“If Your Web Content Is Good, You Don’t Need FAQs”

That’s what a participant said during a web writing course I taught recently for the Federal Library and Information Network at the Library of Congress. “We Don’t Need No Stinkin’ FAQs” I’ve heard this opinion before. Lots of people object to websites that segregate answers to users’ questions in a long sprawling FAQs section. Instead, […]

Action Buttons Confuse When There’s Nothing For The User To Do

This strident pop-up from my bank (note the huge exclamation point) has a simple message: Sandy Spring Bank is improving my ebiz reports. I’m happy. And they’ve provided me a nice little bulleted list of the four ways the new reports will be better than the old ones. Now, most web users like to click […]

Social Media Press Release: A New Approach to the Old Problem of Getting Noticed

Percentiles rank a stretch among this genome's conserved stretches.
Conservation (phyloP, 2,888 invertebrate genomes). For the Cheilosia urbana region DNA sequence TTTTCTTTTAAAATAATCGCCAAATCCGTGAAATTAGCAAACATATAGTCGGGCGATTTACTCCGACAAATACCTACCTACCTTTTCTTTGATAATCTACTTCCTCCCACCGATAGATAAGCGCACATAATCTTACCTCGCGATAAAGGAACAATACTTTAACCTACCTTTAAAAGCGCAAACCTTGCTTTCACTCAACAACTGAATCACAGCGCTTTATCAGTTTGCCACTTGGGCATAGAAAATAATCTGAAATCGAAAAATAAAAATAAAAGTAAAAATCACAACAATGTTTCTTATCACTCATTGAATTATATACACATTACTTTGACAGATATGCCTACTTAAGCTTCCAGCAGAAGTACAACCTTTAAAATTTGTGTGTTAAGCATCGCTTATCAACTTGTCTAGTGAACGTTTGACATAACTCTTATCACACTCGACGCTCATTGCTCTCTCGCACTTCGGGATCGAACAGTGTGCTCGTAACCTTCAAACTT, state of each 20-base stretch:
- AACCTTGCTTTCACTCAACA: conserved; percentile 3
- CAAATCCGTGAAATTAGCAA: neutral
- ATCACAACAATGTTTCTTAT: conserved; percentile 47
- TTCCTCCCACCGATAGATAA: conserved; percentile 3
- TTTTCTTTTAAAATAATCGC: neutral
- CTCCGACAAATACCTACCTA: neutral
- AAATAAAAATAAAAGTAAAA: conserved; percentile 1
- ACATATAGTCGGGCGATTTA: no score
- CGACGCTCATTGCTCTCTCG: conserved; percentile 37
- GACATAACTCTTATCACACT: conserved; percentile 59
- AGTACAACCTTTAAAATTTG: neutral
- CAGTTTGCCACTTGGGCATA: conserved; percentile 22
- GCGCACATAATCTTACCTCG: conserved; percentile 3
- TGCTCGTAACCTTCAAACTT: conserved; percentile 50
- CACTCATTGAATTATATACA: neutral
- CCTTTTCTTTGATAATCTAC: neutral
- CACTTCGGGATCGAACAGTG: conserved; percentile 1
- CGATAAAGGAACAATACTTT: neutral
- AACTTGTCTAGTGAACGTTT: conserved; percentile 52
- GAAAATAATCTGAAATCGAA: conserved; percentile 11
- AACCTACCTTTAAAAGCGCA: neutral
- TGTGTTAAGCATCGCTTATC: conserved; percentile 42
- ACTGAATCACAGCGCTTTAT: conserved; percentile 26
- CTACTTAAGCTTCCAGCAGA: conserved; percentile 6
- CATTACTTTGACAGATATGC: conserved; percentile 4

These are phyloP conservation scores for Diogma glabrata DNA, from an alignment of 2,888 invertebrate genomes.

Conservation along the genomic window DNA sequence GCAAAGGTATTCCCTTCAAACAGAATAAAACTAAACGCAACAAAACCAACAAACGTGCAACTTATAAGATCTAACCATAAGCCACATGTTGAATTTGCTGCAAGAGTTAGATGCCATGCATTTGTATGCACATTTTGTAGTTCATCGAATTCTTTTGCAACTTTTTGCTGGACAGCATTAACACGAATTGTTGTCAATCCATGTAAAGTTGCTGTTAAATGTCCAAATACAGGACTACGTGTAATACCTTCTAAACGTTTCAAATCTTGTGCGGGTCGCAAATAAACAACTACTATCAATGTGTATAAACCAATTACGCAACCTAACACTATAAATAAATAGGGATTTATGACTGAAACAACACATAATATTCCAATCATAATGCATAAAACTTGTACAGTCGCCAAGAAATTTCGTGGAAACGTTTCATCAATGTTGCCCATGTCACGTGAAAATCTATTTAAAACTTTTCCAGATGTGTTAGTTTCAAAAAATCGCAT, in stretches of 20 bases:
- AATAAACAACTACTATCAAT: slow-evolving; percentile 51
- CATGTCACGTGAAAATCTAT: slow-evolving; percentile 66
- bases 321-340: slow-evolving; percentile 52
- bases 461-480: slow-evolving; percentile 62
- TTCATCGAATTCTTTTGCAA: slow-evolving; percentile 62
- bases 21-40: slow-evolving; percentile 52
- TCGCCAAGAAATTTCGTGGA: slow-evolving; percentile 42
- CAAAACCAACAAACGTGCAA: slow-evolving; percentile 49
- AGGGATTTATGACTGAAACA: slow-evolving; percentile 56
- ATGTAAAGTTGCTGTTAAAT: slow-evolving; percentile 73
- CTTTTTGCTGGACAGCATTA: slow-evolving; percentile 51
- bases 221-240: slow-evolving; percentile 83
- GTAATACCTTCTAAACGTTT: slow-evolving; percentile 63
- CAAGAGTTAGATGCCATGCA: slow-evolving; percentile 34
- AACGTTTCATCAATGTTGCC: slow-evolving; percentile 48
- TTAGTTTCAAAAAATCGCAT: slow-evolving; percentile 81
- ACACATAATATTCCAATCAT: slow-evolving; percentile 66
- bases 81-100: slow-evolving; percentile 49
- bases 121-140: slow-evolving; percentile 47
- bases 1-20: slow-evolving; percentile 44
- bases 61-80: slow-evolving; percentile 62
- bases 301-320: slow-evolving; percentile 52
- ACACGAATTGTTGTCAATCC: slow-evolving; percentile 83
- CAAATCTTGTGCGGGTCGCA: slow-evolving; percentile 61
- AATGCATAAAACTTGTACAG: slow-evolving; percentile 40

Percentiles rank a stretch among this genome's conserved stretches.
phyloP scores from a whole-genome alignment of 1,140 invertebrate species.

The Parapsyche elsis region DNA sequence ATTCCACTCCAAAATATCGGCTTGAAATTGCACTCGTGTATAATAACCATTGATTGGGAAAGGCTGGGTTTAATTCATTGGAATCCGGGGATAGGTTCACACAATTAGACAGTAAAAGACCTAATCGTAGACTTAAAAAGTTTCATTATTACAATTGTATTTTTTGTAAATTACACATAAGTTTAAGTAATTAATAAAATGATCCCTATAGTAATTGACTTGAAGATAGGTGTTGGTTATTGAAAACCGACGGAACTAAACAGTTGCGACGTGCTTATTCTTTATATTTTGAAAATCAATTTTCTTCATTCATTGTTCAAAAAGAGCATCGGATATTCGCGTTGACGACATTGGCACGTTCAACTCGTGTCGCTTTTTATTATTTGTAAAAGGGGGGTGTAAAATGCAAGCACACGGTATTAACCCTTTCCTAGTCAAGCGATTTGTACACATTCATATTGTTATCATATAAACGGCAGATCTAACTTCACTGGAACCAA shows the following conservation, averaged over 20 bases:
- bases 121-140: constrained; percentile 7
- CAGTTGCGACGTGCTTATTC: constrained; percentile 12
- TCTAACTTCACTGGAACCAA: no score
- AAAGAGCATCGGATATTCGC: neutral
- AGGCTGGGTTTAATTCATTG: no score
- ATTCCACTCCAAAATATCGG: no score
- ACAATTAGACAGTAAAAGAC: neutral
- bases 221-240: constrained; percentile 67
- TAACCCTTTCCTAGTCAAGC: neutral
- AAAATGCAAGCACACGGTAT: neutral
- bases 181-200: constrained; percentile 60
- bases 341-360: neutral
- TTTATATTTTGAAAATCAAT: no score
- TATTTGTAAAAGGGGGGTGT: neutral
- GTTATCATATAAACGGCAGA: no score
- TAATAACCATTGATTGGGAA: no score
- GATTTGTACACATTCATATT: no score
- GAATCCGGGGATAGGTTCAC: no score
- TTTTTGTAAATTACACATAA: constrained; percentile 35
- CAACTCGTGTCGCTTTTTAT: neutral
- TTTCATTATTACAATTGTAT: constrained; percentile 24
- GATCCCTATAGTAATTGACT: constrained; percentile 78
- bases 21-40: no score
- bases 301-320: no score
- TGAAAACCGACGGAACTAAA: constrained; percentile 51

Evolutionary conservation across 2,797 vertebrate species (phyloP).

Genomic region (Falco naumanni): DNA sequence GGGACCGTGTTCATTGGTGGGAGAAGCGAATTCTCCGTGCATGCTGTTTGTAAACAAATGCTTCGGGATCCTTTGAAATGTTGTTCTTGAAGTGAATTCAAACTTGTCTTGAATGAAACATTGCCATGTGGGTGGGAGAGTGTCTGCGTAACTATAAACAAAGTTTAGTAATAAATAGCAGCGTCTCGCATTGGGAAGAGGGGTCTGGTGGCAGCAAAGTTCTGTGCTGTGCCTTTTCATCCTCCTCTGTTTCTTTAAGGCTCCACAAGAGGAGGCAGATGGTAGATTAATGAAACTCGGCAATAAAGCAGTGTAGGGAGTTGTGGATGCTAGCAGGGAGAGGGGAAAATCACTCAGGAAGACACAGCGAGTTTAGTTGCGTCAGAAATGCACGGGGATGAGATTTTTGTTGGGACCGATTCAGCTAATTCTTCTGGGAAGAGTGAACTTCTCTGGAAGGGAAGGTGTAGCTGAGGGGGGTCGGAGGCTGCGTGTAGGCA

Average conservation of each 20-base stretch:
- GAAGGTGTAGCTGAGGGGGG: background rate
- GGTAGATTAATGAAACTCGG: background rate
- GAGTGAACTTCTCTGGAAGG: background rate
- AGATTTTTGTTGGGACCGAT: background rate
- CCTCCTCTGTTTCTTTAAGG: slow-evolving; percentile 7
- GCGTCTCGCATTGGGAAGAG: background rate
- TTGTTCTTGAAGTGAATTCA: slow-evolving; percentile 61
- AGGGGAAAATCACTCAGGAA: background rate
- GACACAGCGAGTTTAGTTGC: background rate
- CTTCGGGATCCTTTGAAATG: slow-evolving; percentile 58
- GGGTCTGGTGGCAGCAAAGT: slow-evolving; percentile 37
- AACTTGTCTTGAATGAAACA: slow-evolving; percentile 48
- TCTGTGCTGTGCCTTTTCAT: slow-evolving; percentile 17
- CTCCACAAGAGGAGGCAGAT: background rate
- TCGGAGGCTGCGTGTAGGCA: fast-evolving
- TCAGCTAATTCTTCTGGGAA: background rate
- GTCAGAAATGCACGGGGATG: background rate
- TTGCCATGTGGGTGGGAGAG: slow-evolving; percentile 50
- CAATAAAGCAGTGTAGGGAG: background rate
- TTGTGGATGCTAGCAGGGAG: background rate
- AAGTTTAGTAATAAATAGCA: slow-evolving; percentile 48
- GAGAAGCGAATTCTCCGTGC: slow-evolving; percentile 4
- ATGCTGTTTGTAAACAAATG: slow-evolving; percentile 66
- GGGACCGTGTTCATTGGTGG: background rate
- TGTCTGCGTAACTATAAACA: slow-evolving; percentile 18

When more than 50 people lost their lives in a train wreck in 1906, Ivy Lee—the father of public relations—issued the first-ever news release, a public statement about the crash from Pennsylvania Railroad officials. The New York Times was so impressed with this innovative approach to corporate communications that it published the release verbatim. Getting […]

Web Writing That’s Hardwired to Confuse

Here in DC, our Metro system has had a rough summer: a tragic train accident in June killed 9 people and injured 76. Throughout this summer of investigations, track repairs, and service disruptions, Metro has used Facebook, Twitter, YouTube, eAlerts, and LunchTalk Online Chats to help commuters get current information so they can travel from […]

Wikipedia: A Bold Experiment in Community

I’m a big fan of collaborative writing. So no wonder I found Andrew Lih’s book about the world’s largest collaborative writing project fascinating: The Wikipedia Revolution: How a Bunch of Nobodies Created the World’s Greatest Encyclopedia. Wikipedia is often my first read when I need a quick explanation or overview of a topic. I knew […]